Volatility has inevitably remained a key market feature with rapid and substantial moves across all asset classes.

Volatility has inevitably remained a key market feature with rapid and substantial moves across all asset classes.

US equities posted strong gains on Friday amid expectations of a more aggressive US fiscal stimulus.

The dollar secured notable gains to 2-week highs amid a global shortage and drive for liquidity.

Ahead of Monday’s open, the Federal Reserve cut interest rates aggressively by 1.00% to 0.00-0.25% and re-introduced quantitative easing. The dollar lost ground immediately after the move as banks also increased measures to ease funding pressures but recovered from lows amid underlying currency demand.

The Bank of Canada also cut rates to 0.75% and the Bank of Japan introduced fresh measures to boost credit supply.

Equity markets still weakened sharply on Monday despite rate cuts as global dislocation increased with weak Chinese data.

Sterling recovered only slightly after heavy losses on Friday with EUR/GBP at 6-month highs. The Australian dollar dipped to fresh 11-year lows while domestic equities declined sharply.

According to EU officials, Euro-zone 2020 GDP growth is liable to see a potential decline of around 1.0%. European Commission President Von der Leyen announced a EUR37bn response initiative. The ECB attempted to reverse damage caused by Lagarde’s comments on Italian bond spreads and yields declined, but Euro-zone confidence remained weak.

The US University of Michigan consumer confidence index declined to 95.9 for March from 101.0 previously. There was a negative impact from coronavirus concerns and weakness in equities, although the overall data impact was very limited.

The dollar also secured further strong gains during the New York session, especially with robust demand for the US currency into the weekend as risk conditions dominated. There was also further evidence of a dollar shortage which boosted the US currency and EUR/USD declined sharply to near 1.1050 before a slight recovery. CFTC data recorded a huge dip in Euro short positions, reinforcing evidence that the Euro had gained from short covering with overall dollar longs at a 2-year low.

Ahead of Monday’s open, the Federal Reserve took further drastic action with the Fed Funds rate cut by a full percentage point to match record lows at 0-0.25% while it also introduced a $700bn programme of bond purchases. The dollar opened sharply lower, but recovered ground as confidence in the global outlook remained very fragile with EUR/USD around 1.1135.

President Trump declared an emergency over coronavirus which will allow a release of Federal funds. The US currency maintained a strong underlying tone even when equities dipped and USD/JPY strengthened to highs near 108.50 as the US S&P 500 index closed over 9% higher before settling just below 108.00, the sharpest daily gain for close to 7 years.

CFTC data recorded a large decline in yen shorts to a net long position, limiting scope for further distress yen buying.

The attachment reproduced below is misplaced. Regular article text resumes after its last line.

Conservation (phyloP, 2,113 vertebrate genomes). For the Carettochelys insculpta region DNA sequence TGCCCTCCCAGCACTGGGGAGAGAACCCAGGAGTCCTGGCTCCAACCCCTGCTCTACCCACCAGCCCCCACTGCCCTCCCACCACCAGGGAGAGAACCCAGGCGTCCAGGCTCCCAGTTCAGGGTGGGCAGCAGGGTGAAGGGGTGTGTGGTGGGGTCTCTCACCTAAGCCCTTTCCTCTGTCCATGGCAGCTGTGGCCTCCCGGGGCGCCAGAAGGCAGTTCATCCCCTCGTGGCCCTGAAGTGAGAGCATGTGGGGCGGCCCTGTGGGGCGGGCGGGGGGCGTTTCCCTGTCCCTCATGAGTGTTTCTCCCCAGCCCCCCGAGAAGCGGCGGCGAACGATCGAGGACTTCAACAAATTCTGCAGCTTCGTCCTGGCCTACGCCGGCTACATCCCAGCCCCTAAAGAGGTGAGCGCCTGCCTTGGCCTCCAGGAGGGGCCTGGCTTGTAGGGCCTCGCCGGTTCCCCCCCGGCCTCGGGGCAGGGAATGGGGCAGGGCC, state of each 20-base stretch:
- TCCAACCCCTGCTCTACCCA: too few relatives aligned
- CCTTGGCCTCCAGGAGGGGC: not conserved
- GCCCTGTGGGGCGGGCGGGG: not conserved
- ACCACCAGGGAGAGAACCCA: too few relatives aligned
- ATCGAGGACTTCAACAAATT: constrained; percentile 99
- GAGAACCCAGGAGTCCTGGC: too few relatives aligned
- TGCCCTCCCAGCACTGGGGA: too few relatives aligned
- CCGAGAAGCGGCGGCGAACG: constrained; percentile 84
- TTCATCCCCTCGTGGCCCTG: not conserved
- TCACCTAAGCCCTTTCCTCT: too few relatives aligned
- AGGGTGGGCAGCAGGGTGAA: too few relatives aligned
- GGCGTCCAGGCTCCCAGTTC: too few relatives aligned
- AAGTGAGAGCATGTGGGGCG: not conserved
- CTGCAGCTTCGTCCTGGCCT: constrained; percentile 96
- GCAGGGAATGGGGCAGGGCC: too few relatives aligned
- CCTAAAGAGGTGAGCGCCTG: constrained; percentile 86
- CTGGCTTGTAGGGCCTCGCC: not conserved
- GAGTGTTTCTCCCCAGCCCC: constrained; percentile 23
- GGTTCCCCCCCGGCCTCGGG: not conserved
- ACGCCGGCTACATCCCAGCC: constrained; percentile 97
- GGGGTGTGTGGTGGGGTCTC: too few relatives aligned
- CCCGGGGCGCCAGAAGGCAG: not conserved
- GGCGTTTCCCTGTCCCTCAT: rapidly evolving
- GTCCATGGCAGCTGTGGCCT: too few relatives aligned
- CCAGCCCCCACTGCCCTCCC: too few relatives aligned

President Trump again threatened to dismiss Chair Powell, although the Fed then acted dramatically and USD/JPY immediately dipped to near 106.50 while US yields dipped sharply. Global banks will also increase swap lines to boost liquidity. The Bank of Japan brought forward its policy meeting and increased liquidity support measures while ETF buying will be increased. There were no changes to interest rates with longer-term yields still targeted at 0.0%.

China reported a 13.5% annual decline in industrial production for the January to February period with a 20.5% decline for retail sales. Equities declined despite aggressive Federal Reserve action with USD/JPY below 106.50 after failing to hold above 107.00. G7 leaders will hold a conference on Monday to discuss a co-ordinated response, notably on fiscal policy.

Bank of England minutes from Tuesday’s emergency rate cut stated that there were a number of options available to the bank, including a further cut in interest rates if the Monetary Policy Committee needed to provide further stimulus.

Sterling bounced higher in early European trading, but selling pressure quickly resumed as global fear dominated. There were further fears that the UK economy would be damaged by a sharp downturn in global trade. Selling pressure intensified late in the European session as the dollar secured very strong gains with GBP/USD below 1.2300. For the week, it declined more than 5%, the weakest performance since 2009, to trade at 5-month lows.

President Trump extended the ban on flights to the US to cover the UK and Ireland which will further damage confidence.

Economic Calendar

07:30CHF PPI (M/M)(FEB)-0.10%
07:30CHF PPI (Y/Y)(FEB)--1.00%
10:00CPI (EU Norm) Prelim YY(FEB)-0.40%
10:00CPI (EU Norm) Prelim MM(FEB)0.20%0.20%
10:00CPI (EU Norm) Final MM*(FEB)--0.40%
10:00CPI (EU Norm) Final YY*(FEB)0.50%0.30%
12:30NY Empire State Manufacturing Index(MAR)-12.9
20:00USD TIC Net Long-Term(JAN)-85.6B

*All rates shown are indicative of interbank rates and should only be used for indication purposes only. It is important to note that foreign exchange rates fluctuate and that rates may vary depending on the amount and the base currency that is purchased or sold. Rates are correct as of 8:00am UK time. CentralFX are not responsible for the rates shown.